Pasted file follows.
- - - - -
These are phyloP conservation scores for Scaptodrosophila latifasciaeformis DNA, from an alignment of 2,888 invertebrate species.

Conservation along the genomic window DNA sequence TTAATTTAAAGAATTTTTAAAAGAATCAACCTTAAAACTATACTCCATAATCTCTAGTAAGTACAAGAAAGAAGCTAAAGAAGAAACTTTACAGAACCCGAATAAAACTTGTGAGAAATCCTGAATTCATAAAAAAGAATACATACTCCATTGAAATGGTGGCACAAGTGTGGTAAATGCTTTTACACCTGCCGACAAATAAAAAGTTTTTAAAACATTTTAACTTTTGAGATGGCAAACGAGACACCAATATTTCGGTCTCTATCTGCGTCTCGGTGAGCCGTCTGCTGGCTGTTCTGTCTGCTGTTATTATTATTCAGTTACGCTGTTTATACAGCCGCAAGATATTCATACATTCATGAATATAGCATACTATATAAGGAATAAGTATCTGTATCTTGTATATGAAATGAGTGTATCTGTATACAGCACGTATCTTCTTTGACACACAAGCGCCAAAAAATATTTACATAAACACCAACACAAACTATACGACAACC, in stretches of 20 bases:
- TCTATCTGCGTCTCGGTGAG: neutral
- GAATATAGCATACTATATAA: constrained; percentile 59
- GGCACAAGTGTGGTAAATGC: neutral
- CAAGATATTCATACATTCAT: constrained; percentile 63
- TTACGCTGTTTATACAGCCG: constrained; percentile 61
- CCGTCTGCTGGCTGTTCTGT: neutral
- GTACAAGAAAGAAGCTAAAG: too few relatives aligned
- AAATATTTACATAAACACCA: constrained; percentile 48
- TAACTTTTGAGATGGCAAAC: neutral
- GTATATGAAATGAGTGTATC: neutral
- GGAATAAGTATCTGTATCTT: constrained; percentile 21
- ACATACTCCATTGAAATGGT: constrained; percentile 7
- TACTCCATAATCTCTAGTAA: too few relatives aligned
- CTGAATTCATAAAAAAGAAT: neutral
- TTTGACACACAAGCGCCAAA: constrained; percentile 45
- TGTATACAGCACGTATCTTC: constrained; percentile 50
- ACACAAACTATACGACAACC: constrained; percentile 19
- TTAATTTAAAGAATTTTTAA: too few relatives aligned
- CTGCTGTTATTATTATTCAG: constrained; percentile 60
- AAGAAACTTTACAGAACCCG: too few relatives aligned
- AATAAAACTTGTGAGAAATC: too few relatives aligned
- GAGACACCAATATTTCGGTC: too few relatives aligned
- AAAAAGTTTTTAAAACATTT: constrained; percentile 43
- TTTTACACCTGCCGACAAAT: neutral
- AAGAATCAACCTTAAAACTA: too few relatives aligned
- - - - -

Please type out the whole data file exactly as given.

These are phyloP conservation scores for Scaptodrosophila latifasciaeformis DNA, from an alignment of 2,888 invertebrate species.

Conservation along the genomic window DNA sequence TTAATTTAAAGAATTTTTAAAAGAATCAACCTTAAAACTATACTCCATAATCTCTAGTAAGTACAAGAAAGAAGCTAAAGAAGAAACTTTACAGAACCCGAATAAAACTTGTGAGAAATCCTGAATTCATAAAAAAGAATACATACTCCATTGAAATGGTGGCACAAGTGTGGTAAATGCTTTTACACCTGCCGACAAATAAAAAGTTTTTAAAACATTTTAACTTTTGAGATGGCAAACGAGACACCAATATTTCGGTCTCTATCTGCGTCTCGGTGAGCCGTCTGCTGGCTGTTCTGTCTGCTGTTATTATTATTCAGTTACGCTGTTTATACAGCCGCAAGATATTCATACATTCATGAATATAGCATACTATATAAGGAATAAGTATCTGTATCTTGTATATGAAATGAGTGTATCTGTATACAGCACGTATCTTCTTTGACACACAAGCGCCAAAAAATATTTACATAAACACCAACACAAACTATACGACAACC, in stretches of 20 bases:
- TCTATCTGCGTCTCGGTGAG: neutral
- GAATATAGCATACTATATAA: constrained; percentile 59
- GGCACAAGTGTGGTAAATGC: neutral
- CAAGATATTCATACATTCAT: constrained; percentile 63
- TTACGCTGTTTATACAGCCG: constrained; percentile 61
- CCGTCTGCTGGCTGTTCTGT: neutral
- GTACAAGAAAGAAGCTAAAG: too few relatives aligned
- AAATATTTACATAAACACCA: constrained; percentile 48
- TAACTTTTGAGATGGCAAAC: neutral
- GTATATGAAATGAGTGTATC: neutral
- GGAATAAGTATCTGTATCTT: constrained; percentile 21
- ACATACTCCATTGAAATGGT: constrained; percentile 7
- TACTCCATAATCTCTAGTAA: too few relatives aligned
- CTGAATTCATAAAAAAGAAT: neutral
- TTTGACACACAAGCGCCAAA: constrained; percentile 45
- TGTATACAGCACGTATCTTC: constrained; percentile 50
- ACACAAACTATACGACAACC: constrained; percentile 19
- TTAATTTAAAGAATTTTTAA: too few relatives aligned
- CTGCTGTTATTATTATTCAG: constrained; percentile 60
- AAGAAACTTTACAGAACCCG: too few relatives aligned
- AATAAAACTTGTGAGAAATC: too few relatives aligned
- GAGACACCAATATTTCGGTC: too few relatives aligned
- AAAAAGTTTTTAAAACATTT: constrained; percentile 43
- TTTTACACCTGCCGACAAAT: neutral
- AAGAATCAACCTTAAAACTA: too few relatives aligned